Ben Deverman is developing new molecular carriers to deliver agents that stop the production of abnormal huntingtin, the protein that causes HD. The carriers are modified viruses that do not cause disease. They can carry molecules to cells throughout the body, including the brain. Using an innovative technique to select the most competent carriers, Ben has generated viruses that deliver their cargoes extremely efficiently to brain cells when injected into the bloodstream, without the need of a surgical intervention to place them in the brain. This work is expected to help overcome one of the biggest challenges in the development of gene therapies to treat HD – getting the therapeutic agents into the right cells.
Robert Hughes, Ph.D.
Associate Professor, Buck Institute for Research on Aging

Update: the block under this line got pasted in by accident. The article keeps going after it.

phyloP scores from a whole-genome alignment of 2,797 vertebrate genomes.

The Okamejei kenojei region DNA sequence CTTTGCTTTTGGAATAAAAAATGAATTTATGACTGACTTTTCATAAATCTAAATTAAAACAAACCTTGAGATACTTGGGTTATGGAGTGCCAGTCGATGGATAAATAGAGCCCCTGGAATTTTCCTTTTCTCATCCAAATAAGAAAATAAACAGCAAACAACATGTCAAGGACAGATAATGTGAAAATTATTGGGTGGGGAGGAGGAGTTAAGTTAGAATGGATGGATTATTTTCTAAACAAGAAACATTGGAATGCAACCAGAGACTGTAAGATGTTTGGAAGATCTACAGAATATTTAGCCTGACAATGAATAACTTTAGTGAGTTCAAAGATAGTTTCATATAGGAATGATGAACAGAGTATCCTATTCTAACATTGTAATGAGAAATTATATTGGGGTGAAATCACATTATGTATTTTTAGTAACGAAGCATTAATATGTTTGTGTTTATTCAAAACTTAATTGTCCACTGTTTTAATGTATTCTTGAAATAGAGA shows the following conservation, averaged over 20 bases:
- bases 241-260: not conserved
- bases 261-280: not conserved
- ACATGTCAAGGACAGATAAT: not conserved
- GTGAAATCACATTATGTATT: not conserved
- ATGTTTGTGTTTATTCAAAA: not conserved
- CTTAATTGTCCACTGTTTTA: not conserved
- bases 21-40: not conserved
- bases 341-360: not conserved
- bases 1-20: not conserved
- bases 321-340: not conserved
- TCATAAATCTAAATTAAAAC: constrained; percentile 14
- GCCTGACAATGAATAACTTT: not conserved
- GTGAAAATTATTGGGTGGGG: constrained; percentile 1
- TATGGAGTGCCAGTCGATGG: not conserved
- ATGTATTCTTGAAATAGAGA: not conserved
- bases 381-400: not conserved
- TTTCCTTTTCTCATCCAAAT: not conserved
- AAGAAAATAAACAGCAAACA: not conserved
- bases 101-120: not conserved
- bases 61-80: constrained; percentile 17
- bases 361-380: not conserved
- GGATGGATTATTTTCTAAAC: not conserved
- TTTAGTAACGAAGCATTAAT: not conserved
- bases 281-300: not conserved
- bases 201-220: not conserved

Bob’s team searched through a collection of thousands of molecules that quiet the activities of specific genes to find ones that alter abnormal protein causing Huntington’s harmful effects. The search revealed several molecules of interest. With funding from the HDF, the team is now carefully examining one of the top performers, RRAS, a gene which, when quieted, lowers the levels of the abnormal HD protein in cells. The work is expected to help develop new drugs to stop the HD protein from damaging cells. And because this gene is part of a pathway that involves many other genes, the scientists have many options for modulating its effects. Consequently, we have a better chance of finding a safe and effective drug.